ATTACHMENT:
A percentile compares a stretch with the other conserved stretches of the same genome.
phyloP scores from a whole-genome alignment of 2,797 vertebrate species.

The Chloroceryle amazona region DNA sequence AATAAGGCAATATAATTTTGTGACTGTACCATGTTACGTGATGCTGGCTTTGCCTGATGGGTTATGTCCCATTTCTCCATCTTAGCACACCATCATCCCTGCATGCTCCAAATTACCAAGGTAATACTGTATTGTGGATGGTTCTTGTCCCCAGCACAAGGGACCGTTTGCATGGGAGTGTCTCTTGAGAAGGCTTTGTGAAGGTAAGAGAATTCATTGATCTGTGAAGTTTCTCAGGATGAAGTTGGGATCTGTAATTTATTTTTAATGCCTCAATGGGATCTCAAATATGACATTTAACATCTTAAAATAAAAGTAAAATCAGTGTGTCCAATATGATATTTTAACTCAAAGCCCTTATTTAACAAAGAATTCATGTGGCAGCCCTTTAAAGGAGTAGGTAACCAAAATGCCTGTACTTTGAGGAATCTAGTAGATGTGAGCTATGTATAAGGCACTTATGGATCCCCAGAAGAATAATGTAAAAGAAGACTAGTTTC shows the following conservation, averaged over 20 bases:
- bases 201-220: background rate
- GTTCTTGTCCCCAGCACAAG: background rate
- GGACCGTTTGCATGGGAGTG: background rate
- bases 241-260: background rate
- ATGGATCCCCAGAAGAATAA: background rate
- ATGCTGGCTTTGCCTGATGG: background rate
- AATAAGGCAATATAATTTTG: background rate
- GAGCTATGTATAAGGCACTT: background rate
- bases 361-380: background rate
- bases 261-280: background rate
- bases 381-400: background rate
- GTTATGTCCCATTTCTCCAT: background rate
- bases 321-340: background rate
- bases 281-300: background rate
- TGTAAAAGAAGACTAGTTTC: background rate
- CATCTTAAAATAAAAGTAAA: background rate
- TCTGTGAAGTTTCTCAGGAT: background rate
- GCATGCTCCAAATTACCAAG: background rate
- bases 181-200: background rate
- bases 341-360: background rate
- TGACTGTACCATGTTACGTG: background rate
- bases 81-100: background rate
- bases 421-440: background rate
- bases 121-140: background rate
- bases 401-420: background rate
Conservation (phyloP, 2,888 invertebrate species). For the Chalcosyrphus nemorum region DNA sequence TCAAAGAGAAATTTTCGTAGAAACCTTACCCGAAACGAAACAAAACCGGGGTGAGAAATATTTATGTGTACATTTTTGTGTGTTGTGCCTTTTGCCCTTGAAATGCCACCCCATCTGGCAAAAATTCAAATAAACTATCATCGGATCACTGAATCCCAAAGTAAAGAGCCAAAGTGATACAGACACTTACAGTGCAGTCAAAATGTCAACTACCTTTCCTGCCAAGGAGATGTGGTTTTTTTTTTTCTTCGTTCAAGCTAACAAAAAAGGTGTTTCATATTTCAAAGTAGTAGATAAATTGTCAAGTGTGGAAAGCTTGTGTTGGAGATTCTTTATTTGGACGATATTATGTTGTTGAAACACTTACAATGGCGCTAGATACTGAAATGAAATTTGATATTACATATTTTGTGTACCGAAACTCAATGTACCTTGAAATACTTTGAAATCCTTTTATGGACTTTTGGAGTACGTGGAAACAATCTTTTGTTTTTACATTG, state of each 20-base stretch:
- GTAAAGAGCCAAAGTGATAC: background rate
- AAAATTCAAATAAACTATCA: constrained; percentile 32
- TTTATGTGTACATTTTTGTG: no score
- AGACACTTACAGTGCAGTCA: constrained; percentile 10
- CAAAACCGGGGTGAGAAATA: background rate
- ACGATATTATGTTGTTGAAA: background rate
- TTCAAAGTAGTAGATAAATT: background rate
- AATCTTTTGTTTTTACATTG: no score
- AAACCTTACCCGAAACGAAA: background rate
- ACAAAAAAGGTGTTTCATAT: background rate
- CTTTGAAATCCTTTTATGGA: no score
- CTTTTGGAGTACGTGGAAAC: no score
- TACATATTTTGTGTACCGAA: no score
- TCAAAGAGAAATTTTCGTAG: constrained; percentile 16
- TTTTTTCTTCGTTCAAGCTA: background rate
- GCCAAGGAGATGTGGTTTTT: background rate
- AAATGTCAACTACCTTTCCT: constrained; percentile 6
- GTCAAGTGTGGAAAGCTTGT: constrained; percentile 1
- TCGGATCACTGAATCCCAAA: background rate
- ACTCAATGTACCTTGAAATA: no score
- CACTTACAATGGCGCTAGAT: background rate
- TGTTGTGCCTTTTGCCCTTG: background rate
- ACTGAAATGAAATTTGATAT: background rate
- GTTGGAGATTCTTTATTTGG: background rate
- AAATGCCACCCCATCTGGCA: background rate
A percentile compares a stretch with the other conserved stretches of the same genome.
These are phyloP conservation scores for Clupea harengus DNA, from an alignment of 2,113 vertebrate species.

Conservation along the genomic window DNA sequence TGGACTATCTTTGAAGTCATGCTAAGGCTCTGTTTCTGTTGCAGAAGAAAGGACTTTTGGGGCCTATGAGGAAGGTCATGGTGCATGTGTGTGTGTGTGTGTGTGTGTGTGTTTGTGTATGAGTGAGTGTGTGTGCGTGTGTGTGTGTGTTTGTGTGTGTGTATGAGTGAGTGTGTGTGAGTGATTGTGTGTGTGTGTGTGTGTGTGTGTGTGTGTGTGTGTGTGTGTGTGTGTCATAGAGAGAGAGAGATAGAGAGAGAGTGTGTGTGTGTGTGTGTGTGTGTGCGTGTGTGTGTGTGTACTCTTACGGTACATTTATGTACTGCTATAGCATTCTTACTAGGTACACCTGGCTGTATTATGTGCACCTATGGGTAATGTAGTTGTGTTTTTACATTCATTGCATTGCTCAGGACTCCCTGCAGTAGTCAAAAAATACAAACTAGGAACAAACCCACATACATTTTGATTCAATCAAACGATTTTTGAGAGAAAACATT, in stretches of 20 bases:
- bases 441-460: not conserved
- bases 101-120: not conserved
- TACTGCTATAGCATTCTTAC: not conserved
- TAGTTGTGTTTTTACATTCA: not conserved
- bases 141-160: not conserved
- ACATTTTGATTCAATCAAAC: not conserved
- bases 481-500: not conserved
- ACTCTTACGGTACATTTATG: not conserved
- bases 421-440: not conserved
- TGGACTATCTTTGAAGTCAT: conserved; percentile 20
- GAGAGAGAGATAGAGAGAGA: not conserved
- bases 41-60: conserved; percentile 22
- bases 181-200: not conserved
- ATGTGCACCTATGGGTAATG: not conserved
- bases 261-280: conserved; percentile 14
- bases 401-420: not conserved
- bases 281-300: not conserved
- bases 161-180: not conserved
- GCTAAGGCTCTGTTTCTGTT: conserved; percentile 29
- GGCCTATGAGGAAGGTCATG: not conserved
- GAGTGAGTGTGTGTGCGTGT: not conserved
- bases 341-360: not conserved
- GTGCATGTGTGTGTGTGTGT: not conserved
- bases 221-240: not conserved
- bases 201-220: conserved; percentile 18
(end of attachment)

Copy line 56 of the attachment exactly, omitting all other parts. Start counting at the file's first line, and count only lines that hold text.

These are phyloP conservation scores for Clupea harengus DNA, from an alignment of 2,113 vertebrate species.